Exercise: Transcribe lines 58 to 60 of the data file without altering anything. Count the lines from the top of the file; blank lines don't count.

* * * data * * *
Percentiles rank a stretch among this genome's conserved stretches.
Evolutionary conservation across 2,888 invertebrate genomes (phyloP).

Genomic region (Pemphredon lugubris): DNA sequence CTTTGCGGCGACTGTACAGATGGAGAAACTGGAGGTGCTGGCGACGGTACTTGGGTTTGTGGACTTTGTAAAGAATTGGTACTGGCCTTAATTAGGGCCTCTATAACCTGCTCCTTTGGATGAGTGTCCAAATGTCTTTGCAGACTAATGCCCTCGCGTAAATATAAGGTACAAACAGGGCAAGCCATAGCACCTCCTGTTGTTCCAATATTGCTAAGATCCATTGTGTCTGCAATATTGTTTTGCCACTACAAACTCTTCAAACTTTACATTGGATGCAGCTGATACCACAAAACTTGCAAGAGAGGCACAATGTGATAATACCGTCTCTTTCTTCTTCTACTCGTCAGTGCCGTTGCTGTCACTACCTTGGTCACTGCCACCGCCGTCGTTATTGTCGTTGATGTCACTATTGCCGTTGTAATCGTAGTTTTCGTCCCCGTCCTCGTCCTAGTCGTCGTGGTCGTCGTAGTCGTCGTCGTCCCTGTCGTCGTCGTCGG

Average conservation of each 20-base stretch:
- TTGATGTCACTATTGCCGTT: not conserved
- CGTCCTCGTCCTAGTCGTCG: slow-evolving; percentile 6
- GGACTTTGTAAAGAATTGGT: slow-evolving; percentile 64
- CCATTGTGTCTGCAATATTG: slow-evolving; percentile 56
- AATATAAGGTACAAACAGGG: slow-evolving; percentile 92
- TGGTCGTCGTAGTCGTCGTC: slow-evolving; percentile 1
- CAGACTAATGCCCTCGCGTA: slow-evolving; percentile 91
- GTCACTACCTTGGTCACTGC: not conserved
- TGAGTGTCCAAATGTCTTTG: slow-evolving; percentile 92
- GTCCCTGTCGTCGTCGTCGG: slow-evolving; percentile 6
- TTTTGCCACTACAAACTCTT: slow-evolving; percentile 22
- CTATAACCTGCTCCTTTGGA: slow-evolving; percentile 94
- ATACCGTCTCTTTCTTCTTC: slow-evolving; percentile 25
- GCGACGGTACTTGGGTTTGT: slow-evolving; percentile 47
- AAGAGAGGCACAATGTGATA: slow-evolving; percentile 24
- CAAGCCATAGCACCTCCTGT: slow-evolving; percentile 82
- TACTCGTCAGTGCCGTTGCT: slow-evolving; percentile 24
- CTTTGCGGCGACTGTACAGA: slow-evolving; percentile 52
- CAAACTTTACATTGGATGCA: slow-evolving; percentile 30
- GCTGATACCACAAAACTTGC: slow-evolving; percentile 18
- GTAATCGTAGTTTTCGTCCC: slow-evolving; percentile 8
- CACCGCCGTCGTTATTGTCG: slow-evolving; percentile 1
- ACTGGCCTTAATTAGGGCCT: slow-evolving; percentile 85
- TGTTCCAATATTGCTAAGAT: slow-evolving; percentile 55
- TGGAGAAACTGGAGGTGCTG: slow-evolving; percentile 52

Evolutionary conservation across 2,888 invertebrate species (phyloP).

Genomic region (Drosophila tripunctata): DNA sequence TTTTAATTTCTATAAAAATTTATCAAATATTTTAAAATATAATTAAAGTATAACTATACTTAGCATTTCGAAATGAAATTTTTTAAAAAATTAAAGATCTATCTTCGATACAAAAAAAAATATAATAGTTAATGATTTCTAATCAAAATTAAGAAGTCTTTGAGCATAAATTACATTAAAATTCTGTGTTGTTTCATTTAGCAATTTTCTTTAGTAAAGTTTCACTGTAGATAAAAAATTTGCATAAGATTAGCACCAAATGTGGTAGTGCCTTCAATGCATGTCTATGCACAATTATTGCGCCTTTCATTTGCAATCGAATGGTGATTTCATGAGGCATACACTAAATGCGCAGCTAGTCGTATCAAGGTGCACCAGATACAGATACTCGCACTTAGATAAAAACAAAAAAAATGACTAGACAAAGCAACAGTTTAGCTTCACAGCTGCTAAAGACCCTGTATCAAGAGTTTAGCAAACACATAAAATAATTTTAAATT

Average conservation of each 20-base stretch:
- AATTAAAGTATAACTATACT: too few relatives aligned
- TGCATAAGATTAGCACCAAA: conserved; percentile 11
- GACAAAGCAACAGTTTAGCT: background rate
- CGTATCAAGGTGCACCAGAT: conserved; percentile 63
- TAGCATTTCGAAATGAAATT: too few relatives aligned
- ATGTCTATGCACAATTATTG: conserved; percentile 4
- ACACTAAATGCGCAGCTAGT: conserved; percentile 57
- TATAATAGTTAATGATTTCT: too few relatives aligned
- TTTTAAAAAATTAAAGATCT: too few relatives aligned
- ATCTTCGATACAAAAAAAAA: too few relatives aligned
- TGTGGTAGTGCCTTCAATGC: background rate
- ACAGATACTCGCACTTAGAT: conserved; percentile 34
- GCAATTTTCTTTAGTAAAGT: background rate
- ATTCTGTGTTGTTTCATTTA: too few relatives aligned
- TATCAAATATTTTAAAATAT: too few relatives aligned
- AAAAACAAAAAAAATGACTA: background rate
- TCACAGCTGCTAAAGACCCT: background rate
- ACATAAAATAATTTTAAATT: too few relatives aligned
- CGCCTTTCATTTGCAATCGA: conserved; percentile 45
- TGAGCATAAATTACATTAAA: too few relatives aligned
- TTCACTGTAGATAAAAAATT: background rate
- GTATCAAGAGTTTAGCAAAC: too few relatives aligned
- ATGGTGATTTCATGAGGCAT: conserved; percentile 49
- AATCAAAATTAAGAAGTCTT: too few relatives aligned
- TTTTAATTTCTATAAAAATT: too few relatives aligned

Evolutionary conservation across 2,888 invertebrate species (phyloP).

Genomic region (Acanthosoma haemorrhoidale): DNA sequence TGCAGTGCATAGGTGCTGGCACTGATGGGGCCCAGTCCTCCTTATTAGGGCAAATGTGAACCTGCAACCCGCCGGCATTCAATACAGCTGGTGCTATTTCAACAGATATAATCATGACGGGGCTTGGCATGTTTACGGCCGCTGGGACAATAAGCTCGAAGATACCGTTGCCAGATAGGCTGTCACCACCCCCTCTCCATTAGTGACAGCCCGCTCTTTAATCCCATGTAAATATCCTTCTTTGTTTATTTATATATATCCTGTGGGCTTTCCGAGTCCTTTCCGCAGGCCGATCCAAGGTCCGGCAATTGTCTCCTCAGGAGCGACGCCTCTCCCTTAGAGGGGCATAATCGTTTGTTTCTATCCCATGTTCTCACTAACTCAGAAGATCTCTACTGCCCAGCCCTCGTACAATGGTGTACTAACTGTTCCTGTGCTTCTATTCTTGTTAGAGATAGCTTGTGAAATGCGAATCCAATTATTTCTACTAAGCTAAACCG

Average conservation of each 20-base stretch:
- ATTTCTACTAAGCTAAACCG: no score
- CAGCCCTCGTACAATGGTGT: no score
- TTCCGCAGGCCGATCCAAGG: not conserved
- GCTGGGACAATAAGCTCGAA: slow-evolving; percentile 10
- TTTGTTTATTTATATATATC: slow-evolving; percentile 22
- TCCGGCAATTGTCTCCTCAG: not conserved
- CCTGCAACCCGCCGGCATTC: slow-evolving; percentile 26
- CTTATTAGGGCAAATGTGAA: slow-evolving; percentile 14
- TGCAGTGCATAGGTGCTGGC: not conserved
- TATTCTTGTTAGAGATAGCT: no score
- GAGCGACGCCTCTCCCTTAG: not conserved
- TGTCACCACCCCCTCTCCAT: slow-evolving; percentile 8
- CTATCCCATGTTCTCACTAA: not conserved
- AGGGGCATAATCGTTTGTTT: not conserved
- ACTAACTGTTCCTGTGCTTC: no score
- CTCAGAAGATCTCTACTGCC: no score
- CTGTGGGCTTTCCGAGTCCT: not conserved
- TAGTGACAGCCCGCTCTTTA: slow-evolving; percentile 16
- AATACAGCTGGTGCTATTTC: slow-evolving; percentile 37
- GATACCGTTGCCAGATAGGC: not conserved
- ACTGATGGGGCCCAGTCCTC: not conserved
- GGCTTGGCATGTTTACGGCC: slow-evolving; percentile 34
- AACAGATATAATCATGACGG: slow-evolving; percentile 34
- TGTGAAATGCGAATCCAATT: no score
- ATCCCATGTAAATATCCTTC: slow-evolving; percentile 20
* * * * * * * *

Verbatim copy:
Evolutionary conservation across 2,888 invertebrate species (phyloP).

Genomic region (Acanthosoma haemorrhoidale): DNA sequence TGCAGTGCATAGGTGCTGGCACTGATGGGGCCCAGTCCTCCTTATTAGGGCAAATGTGAACCTGCAACCCGCCGGCATTCAATACAGCTGGTGCTATTTCAACAGATATAATCATGACGGGGCTTGGCATGTTTACGGCCGCTGGGACAATAAGCTCGAAGATACCGTTGCCAGATAGGCTGTCACCACCCCCTCTCCATTAGTGACAGCCCGCTCTTTAATCCCATGTAAATATCCTTCTTTGTTTATTTATATATATCCTGTGGGCTTTCCGAGTCCTTTCCGCAGGCCGATCCAAGGTCCGGCAATTGTCTCCTCAGGAGCGACGCCTCTCCCTTAGAGGGGCATAATCGTTTGTTTCTATCCCATGTTCTCACTAACTCAGAAGATCTCTACTGCCCAGCCCTCGTACAATGGTGTACTAACTGTTCCTGTGCTTCTATTCTTGTTAGAGATAGCTTGTGAAATGCGAATCCAATTATTTCTACTAAGCTAAACCG

Average conservation of each 20-base stretch: